Over the years, thousands of pages have been devoted, in many languages, to discussing the life of Frank Sinatra, with varying degrees of success. Too many books have been published that concentrate solely on Sinatra's private life, the scandals that seemed to follow him everywhere he went, and his alleged connections with the Mob, among other sensational topics. As a result, many volumes overlook his recordings and film work, the real reason why we should be interested in Sinatra to begin with. There are, of course, notable exceptions, such as Will Friedwald's Sinatra! The Song Is You: A Singer's Art, Charles Granata's Sessions with Sinatra, and Pete Hamill's Why Sinatra Matters, to give three examples of titles that are well worth reading. Yet not many books on Sinatra seem to succeed in offering a satisfactory appraisal of the connections between the man's work and the man's life. In my opinion, Donald Clarke's All or Nothing at All: A Life of Frank Sinatra is one such title.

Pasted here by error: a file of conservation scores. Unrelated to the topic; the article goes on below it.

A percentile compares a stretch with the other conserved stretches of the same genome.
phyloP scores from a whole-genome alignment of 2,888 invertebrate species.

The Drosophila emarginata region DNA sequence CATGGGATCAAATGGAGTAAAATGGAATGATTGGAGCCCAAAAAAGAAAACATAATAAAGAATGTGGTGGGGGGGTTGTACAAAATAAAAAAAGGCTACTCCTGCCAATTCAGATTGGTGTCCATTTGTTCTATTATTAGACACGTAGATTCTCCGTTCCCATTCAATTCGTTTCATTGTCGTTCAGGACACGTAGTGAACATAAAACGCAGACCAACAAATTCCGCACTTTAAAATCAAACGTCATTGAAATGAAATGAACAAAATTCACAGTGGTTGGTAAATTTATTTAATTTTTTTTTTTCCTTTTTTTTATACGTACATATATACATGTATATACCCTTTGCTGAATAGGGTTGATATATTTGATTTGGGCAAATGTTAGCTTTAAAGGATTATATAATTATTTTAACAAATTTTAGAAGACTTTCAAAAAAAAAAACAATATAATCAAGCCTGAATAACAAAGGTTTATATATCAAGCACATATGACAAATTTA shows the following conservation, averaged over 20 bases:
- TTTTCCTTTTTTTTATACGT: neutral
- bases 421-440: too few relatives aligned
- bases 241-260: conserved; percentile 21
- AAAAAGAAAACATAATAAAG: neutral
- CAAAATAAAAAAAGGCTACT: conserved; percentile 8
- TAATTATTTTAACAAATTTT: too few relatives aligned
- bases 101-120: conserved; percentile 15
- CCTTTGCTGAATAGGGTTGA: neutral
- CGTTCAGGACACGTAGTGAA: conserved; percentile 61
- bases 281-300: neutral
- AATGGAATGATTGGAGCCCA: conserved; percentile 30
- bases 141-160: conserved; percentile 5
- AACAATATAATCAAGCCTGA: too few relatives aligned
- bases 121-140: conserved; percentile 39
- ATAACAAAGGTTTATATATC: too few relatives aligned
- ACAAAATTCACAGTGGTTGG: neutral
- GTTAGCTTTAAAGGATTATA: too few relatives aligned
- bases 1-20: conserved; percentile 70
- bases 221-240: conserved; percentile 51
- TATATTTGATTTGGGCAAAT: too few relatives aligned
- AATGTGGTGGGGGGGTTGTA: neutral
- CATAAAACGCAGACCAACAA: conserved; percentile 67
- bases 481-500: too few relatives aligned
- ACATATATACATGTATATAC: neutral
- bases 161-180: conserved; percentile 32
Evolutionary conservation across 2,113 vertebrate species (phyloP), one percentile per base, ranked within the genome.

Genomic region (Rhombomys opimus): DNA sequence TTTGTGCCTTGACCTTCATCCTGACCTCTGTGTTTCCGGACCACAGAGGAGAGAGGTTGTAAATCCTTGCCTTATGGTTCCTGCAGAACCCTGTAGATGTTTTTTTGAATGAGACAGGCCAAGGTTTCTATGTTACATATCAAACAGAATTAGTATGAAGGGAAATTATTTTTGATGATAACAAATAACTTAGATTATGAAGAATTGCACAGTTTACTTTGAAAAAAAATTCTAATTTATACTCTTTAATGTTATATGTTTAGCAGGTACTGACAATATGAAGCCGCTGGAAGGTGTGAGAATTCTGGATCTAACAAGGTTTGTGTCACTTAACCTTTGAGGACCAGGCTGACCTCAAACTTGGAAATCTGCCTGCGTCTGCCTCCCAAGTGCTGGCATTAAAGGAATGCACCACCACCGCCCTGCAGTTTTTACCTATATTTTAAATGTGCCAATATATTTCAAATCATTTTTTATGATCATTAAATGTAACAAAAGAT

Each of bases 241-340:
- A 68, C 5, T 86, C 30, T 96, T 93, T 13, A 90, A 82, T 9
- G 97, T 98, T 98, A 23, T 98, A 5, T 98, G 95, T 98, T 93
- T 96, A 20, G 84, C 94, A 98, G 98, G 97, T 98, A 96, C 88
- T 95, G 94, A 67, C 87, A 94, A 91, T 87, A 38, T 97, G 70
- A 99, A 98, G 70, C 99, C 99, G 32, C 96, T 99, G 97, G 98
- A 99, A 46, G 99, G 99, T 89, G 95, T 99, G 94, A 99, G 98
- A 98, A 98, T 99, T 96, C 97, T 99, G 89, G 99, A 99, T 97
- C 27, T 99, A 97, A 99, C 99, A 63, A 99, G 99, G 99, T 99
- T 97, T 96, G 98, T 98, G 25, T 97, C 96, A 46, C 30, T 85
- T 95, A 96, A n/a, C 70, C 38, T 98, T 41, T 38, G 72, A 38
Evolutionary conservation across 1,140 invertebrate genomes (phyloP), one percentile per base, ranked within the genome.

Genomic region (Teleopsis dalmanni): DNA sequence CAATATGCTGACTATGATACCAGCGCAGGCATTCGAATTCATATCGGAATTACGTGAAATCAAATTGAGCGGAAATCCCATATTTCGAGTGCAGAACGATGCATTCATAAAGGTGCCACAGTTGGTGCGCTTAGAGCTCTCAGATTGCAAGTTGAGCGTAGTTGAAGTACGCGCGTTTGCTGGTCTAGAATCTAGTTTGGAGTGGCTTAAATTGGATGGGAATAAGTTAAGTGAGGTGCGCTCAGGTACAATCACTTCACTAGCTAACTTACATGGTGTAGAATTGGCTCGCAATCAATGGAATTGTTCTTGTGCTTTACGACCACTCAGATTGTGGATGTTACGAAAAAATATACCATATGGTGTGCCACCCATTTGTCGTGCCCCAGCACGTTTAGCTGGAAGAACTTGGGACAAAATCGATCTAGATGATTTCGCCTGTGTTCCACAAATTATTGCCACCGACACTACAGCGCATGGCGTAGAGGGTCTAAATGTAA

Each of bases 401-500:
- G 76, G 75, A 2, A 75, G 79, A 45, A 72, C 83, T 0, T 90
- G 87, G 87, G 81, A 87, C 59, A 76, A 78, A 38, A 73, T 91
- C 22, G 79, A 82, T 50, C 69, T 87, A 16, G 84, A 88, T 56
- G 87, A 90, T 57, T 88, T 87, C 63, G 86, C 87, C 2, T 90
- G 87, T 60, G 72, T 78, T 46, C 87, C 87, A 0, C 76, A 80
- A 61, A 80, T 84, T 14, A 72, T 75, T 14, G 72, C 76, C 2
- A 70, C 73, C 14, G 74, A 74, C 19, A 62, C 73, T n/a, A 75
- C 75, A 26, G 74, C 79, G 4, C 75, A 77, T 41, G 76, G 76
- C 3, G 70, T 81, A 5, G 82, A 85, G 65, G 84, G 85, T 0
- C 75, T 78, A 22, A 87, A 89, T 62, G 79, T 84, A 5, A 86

In his study, Clarke situates Sinatra in his time and in his place, discussing not only his life and work, but also the historical, social, political, and artistic context that directly or indirectly influenced his life and his work. Clarke's writing style is swift and dynamic, and he is never afraid to express his opinions about Sinatra's artistic legacy, whether it be a masterpiece such as Songs for Swingin' Lovers or a very low lowlight such as Watertown, but he always does so with elegance and wit. Ever since I bought it in the late 1990s, I have been coming back periodically to All or Nothing at All, and every time I read it, I find in it some passages that make me rethink some of my assumptions about a particular Sinatra album or even a song that I had tucked away in a corner of my mind. Clark is a compelling biographer because he is not interested in all the gossip surrounding Sinatra's life (although that is an inescapable element when writing about Sinatra), but he mostly concentrates on explaining how American history shaped Sinatra, how Sinatra shaped American history, and in turn, how Sinatra's life experiences determined his artistic legacy. And in this respect, this is a unique book on its subject, as Clarke explores the seeming paradox of the tough guy who became successful mostly through his ability to touch the hearts of audiences by means of uncovering the emotions contained in the lyrics of the songs he performed.